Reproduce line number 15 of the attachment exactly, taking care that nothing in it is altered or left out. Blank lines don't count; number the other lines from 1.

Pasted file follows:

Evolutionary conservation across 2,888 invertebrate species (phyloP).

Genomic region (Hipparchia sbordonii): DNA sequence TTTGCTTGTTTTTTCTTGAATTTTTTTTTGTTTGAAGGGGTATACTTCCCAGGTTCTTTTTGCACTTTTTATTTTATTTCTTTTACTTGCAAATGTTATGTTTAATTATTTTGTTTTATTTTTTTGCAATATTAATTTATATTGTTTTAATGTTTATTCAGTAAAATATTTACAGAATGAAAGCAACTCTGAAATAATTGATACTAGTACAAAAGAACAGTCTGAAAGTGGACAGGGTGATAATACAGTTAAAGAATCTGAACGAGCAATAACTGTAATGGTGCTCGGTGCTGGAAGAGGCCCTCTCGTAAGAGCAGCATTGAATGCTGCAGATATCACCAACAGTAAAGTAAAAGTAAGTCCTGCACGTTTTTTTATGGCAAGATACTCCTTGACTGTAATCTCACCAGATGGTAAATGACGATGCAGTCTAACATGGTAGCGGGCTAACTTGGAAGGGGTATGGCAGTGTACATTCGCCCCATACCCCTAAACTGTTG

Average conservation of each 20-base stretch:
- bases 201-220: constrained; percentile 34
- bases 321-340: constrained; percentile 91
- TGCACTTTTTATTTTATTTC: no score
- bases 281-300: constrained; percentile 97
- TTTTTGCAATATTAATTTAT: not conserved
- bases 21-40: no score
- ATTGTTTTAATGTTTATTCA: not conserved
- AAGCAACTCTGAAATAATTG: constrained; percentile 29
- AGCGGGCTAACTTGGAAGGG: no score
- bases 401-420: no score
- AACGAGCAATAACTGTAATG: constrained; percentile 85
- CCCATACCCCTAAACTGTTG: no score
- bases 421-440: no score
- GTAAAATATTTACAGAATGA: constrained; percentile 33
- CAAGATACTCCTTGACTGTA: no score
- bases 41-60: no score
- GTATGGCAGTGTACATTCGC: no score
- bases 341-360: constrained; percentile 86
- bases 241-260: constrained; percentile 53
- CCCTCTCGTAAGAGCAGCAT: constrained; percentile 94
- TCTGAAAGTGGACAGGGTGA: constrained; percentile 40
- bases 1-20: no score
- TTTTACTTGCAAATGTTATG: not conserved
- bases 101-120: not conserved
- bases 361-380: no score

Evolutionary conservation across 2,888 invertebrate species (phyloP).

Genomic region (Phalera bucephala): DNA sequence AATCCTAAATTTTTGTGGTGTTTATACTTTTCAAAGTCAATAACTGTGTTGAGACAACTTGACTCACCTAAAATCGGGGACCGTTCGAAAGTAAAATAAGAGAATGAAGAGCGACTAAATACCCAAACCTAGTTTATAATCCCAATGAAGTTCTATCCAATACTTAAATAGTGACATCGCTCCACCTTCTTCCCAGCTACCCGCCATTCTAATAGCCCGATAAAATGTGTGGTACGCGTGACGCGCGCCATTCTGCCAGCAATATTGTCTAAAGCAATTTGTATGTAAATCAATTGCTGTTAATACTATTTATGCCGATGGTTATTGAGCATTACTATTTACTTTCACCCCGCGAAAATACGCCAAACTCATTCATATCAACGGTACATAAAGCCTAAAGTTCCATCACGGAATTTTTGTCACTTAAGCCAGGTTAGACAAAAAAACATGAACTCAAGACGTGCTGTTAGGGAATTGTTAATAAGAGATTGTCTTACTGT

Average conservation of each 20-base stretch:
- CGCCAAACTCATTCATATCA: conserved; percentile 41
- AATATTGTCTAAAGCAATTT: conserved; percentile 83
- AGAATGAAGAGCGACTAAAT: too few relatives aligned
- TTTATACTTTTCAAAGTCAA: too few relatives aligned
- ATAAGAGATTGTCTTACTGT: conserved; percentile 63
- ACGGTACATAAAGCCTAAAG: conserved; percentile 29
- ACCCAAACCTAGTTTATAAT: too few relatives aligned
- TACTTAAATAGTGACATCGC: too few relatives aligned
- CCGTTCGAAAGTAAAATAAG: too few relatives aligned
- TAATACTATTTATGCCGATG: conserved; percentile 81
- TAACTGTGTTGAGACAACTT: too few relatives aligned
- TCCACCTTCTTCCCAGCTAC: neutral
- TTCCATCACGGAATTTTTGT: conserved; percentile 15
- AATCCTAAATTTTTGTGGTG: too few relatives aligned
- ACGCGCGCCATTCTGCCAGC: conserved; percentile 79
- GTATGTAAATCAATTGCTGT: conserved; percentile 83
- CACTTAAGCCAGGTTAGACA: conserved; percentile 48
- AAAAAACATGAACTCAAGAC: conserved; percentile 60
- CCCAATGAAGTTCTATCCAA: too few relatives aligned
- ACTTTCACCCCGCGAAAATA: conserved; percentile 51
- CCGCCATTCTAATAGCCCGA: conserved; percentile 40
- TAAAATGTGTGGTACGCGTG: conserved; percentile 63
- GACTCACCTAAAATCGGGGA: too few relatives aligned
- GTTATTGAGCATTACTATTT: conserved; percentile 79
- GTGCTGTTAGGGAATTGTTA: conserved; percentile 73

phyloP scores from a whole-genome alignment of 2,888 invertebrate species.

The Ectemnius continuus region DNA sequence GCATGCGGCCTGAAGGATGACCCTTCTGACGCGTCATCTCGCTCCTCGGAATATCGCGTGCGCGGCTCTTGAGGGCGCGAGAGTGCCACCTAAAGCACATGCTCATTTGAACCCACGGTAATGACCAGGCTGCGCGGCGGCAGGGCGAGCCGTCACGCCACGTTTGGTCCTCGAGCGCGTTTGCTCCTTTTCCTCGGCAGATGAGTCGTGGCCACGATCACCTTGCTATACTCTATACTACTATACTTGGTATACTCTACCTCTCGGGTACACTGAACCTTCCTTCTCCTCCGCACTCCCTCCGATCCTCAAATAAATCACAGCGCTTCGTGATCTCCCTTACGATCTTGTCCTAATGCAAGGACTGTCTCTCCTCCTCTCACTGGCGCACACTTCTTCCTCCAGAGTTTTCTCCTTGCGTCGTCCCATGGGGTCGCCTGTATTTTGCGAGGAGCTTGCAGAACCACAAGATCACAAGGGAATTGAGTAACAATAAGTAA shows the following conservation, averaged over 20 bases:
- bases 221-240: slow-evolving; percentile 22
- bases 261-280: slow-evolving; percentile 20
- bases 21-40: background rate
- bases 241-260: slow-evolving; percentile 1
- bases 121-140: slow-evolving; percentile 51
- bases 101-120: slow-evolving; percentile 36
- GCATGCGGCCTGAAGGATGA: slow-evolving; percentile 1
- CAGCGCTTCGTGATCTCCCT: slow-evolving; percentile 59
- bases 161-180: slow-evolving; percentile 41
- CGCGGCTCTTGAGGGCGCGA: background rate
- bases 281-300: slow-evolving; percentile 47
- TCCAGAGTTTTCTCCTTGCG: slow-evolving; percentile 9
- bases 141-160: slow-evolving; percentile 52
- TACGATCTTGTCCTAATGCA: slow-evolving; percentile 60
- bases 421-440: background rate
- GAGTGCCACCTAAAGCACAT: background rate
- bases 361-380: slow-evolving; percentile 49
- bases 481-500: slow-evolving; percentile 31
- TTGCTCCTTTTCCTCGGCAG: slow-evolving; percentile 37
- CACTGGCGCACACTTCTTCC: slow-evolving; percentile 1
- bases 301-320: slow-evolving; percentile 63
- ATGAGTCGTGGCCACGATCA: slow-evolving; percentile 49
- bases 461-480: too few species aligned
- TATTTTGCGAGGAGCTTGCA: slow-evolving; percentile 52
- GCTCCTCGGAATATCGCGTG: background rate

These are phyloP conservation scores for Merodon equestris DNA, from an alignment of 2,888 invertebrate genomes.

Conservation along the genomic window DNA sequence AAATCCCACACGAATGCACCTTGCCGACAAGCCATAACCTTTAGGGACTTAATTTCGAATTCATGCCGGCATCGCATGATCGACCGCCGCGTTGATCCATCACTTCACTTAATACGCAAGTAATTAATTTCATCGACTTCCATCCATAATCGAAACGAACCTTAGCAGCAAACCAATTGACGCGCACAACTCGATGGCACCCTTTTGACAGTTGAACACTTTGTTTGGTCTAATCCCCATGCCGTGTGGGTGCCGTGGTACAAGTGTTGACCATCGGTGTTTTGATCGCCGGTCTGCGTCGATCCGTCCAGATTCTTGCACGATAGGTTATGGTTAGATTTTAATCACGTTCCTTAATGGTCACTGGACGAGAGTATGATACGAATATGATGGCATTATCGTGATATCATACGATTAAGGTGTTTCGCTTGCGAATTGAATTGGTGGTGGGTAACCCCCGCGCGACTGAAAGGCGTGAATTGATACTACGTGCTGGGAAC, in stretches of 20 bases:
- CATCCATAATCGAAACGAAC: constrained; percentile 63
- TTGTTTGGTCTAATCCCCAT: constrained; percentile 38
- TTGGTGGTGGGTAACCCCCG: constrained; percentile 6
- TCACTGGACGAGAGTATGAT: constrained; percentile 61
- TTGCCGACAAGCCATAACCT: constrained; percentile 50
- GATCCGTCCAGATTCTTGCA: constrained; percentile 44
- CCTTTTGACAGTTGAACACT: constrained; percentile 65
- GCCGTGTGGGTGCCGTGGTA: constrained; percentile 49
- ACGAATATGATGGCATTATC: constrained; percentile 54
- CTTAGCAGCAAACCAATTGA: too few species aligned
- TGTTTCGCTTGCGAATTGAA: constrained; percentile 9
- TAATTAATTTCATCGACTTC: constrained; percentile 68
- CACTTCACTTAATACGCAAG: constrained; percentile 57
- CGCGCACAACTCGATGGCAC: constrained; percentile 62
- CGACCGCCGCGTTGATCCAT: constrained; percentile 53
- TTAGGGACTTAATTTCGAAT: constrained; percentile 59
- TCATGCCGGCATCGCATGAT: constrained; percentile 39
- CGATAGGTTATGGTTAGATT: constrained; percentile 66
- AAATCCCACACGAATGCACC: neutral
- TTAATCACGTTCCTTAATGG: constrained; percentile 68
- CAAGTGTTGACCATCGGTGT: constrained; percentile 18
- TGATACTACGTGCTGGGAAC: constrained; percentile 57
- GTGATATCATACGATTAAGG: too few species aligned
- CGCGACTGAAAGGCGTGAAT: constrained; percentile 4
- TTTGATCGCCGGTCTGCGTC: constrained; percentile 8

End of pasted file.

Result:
- CCCATACCCCTAAACTGTTG: no score